DPP mulls boycott ban
The Democratic Progressive Party (DPP) yesterday failed to decide whether to ban party members from boycotting the inauguration of president-elect Ma Ying-jeou (馬英九) on May 20. Ma is planning to take the oath of office in Taipei and hold his inauguration dinner in Kao-hsiung. Pro-independence radio stations in the south have called on supporters to boycott the inauguration dinner. DPP Chairman Frank Hsieh (謝長廷) yesterday said that it was inappropriate to disturb the inauguration activities and such irrational behavior would do the party more harm than good. The DPP lost the presidential election but it was a clean campaign and they conceded defeat gracefully, he said.
No consensus on flood lines
A meeting yesterday between government representatives and residents of four Taipei County Aboriginal communities facing forced relocation because of flood projects failed to yield any results. The talks were organized by Chinese Nationalist Party (KMT) Aboriginal Legislator Liao Kuo-tung (廖國棟). Siaobitan (小碧潭), Sijhou (溪洲), Sanying (三鶯) and Beierhgao (北二高) Aboriginal communities located on the banks of the Sindian (新店溪) and Dahan (大漢溪) rivers are facing forced relocation because they were partially or completely within flood boundaries. Representatives from the four communities argued from a human rights point of view, insisting on their “right of on-site living,” but officials in charge spoke purely from an engineering point of view, saying that the flood line was drawn by a team of professionals using careful calculations.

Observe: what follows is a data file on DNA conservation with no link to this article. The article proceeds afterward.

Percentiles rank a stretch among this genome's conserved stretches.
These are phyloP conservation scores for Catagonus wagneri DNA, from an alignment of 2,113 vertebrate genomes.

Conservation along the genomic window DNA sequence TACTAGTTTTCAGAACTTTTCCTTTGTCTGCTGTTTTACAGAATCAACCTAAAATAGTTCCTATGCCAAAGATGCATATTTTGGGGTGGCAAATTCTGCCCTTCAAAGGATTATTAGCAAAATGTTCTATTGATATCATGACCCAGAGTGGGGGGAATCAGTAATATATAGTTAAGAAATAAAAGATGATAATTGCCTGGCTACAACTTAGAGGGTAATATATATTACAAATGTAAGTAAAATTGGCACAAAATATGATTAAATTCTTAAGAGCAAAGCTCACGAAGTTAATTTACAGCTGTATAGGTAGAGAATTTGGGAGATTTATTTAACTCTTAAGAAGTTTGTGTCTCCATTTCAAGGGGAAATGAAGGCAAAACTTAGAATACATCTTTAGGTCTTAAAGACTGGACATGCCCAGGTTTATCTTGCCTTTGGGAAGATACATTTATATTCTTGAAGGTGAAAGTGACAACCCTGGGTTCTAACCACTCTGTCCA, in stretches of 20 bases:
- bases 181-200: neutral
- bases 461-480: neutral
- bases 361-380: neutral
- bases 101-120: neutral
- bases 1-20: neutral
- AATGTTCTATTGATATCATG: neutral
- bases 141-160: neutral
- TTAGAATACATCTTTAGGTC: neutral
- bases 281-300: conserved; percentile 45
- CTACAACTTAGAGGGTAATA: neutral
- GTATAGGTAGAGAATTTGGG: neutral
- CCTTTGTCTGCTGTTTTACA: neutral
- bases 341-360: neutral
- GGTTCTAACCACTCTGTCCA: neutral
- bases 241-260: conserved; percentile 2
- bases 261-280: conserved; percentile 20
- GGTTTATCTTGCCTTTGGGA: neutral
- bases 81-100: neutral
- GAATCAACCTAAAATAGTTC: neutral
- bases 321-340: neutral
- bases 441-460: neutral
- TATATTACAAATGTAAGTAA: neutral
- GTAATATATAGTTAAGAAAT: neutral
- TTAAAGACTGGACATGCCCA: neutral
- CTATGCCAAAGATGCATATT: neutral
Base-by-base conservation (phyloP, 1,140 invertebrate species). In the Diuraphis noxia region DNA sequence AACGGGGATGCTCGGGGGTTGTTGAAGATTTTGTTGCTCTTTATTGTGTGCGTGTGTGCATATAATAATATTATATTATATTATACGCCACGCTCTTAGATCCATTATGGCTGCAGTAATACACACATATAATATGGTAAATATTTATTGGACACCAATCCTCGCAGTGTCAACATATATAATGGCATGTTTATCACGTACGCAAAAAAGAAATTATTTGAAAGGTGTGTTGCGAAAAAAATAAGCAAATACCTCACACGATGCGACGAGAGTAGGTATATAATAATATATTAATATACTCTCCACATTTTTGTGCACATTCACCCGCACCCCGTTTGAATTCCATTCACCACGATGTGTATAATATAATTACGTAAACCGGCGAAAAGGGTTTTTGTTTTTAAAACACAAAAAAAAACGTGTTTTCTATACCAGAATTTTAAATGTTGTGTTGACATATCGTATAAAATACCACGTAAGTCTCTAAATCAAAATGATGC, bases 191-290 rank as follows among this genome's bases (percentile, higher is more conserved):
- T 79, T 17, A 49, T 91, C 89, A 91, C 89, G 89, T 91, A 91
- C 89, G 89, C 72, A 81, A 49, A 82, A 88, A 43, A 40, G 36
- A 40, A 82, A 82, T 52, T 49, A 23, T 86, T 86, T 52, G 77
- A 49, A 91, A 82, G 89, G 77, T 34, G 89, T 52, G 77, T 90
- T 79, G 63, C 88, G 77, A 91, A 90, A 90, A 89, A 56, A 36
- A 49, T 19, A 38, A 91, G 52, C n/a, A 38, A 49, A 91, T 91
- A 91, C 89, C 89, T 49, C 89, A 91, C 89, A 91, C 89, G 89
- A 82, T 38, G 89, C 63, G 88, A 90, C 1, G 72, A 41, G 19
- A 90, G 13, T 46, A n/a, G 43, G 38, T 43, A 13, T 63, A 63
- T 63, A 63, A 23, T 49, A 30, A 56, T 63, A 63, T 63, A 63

Inheritors bill assessed
Outgoing Premier Chang Chun-hsiung (張俊雄) yesterday asked Minister without Portfolio Hsu Chih-hsiung (許志雄) to assess the possibility of revising the recently passed amendment to the Civil Code. A set of revisions to the inheritance regulations under creditors rights in the Civic Code (民法債權編) passed in the legislature on Tuesday, allowing all adult inheritors to repay inherited debts by using only the assets they inherit. The Judicial Yuan, the Ministry of Justice and Financial Supervisory Commission have expressed disapproval at the amendment, Chang said, adding that the Cabinet may request reconsideration of the bill or draft amendments to the passed articles. Democratic Progressive Party legislative caucus whip Ker Chien-ming (柯建銘) disagreed. He said that the problem should be dealt with by the incoming government.
Drug-related crime up 8%
A total of 1,670 drug-related criminal cases were documented in Taipei City in the first quarter of this year, marking an increase of 7.95 percent compared with the same period last year, a report released yesterday by the Taipei City Government showed. A total of 1,792 suspects were arrested, with 10.5kg of illicit drugs seized, said the report compiled by the city’s Department of Budget, Accounting and Statistics. For the whole of last year, the number of drug-related criminal cases recorded in the city rose 18.39 percent over the previous year to 5,660, with 6,194 suspects arrested and 253.5kg of illicit drugs seized. Of the suspects, 5,304, or 85.63 percent, were men. More than 71 percent of those arrested were taken into custody for using illicit drugs, while 15.79 were suspected of drug possession and another 8.78 percent were suspected of selling drugs.